Republican vice presidential nominee, Rep. Paul Ryan of Wisconsin, gestures during his address during the Republican National Convention in Tampa, Fla., on Wednesday night.
TAMPA, Fla. — The Republican Party is getting a look at its future and delegates attending the National Republican Convention are seeing a bright one, a Southwest Georgia delegate to the event says.
As the convention was gearing up for former Massachusetts Gov. Mitt Romney to make the presidential nomination acceptance speech that would define his political career and a surprise guest speaker on Thursday night, state Rep. Ed Rynders, R-Leesburg, recapped events of Wednesday, which culminated with U.S. Rep. Paul Ryan, R-Wis., taking on the role of the ticket’s No. 2 nominee.
“I think he certainly energized the crowd,” Rynders said of the 42-year-old Ryan. “When we got on the bus last night, everybody talked about the future. I think lot of people knew of him, but not a lot about him. Everybody felt he hit a home run.”
The vice presidential position on the ticket usually requires an ability to make assaults on the opposing party’s nominee, something for which Vice President Joe Biden has become well known. Rynders said Republicans are anticipating a verbal contest between Ryan and Biden at their pre-election debate.
U.S. House Speaker John Boehner, in a surprise brunch visit Wednesday with the Georgia delegates, told the group — with 76 members, the fifth largest at the convention — that when the matchup happens, he knew “one thing to be a fact ... House Republicans will be glued to their TV sets the night Ryan debates Biden. You’re not going to win a debate with Paul Ryan when it comes to the numbers.”
When President Obama ran in 2008, he was afforded “rock star” status, particularly with younger voters, Rynders said. “I think Ryan hopes to cut into that some,” he said. “Clearly, the younger crowd likes him a lot. The conservatives like him a lot.”
That appeal to younger Americans — Ryan quipped that his iPod has music from AC/DC to Zeppelin while Romney’s music that he’s heard sometimes gets played on elevators — is something Republicans are excited about. There are signs that the party is reaching beyond an older white male core.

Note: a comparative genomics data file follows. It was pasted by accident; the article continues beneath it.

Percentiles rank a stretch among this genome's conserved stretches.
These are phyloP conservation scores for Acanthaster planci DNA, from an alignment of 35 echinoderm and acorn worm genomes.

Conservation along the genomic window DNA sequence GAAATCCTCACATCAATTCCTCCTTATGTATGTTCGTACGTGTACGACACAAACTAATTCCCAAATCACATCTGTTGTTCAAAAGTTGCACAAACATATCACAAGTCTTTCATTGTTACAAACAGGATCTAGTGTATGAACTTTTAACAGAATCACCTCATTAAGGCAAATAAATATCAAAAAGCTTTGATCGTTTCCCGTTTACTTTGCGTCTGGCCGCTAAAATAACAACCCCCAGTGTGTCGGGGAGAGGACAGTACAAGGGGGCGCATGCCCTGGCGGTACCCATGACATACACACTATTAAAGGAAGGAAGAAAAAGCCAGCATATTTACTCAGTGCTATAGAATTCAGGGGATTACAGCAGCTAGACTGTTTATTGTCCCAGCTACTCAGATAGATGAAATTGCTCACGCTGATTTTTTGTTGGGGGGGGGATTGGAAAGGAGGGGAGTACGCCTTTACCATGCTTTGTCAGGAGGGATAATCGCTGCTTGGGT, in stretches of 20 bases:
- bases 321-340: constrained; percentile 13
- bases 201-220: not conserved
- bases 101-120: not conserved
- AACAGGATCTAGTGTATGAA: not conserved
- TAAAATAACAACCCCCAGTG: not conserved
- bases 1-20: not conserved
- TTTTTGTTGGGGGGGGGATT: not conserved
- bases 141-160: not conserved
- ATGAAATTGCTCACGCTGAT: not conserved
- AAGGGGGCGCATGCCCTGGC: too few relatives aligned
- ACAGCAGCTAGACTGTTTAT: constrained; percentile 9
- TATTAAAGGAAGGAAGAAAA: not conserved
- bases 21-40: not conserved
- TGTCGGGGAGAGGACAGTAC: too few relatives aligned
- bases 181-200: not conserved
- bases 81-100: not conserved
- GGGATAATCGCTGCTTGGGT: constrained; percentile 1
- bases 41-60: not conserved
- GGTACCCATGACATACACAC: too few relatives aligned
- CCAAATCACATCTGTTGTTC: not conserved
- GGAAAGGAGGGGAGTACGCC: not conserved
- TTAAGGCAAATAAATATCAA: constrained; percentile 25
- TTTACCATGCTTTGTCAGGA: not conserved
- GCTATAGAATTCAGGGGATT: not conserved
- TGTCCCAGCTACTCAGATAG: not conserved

Asked whether he has noticed any changes in the makeup of the delegates, Rynders, who is attending his third convention, said, “I would say it’s probably a hair younger. I would certainly say it’s more diverse. I’ve seen more Asians, Hispanics and minorities than I have in the past.”
The speakers have shown diversity, including Wednesday night former Secretary of State Condoleezza Rice and New Mexico Gov. Susana Martinez.
Both Rice and Martinez, Rynders said, hit on the theme of success and had work in their remarks.
Rice pointed out that it was remarkable that an African-American woman who couldn’t eat at a lunch counter when she was a child in the South rose to be secretary of state.
Martinez saw the same in her rise from a New Mexico border town to the governor’s office.
“It was a consistent theme of when did we become an America where you have to apologize for succeeding and doing hard work?” Rynders said. “It’s the same kind of message. This is still the land of opportunity. We need to make sure our young people know that.”
One comment that Ryan made that hit home with many — including younger attendees — was his observation that Americans in their 20s with college degrees shouldn’t have to be lying on their beds in the homes they were raised in staring at Obama posters and wondering when they’ll get a job and be able to move out, Rynders said. “That one,” Rynders said, “brought the house down.”
And while there were some empty seats for earlier speeches Wednesday, Ryan had a packed house.
Security had to be tightened because the floor was at capacity, Rynders said.
He also said the delegates were happy to see that the Romney-Ryan ticket is willing to tackle Obama on the Medicare issue.
That’s been seen as a potential problem for Ryan, who attacked Obama for taking $700 million in Medicare funds to help pay for the Affordable Care Act.
Critics of Ryan have noted that his own budget plans included a similar reduction in Medicare spending.
But Ryan made it clear, Rynders said, that there is “a difference between trying to protect the program and raiding it. That drew good applause.”
About the surprise speaker set for Thursday night: Rynders, in his telephone interview with The Herald midafternoon Thursday, said he had a “good source” who said it was Clint Eastwood. Turns out he was correct.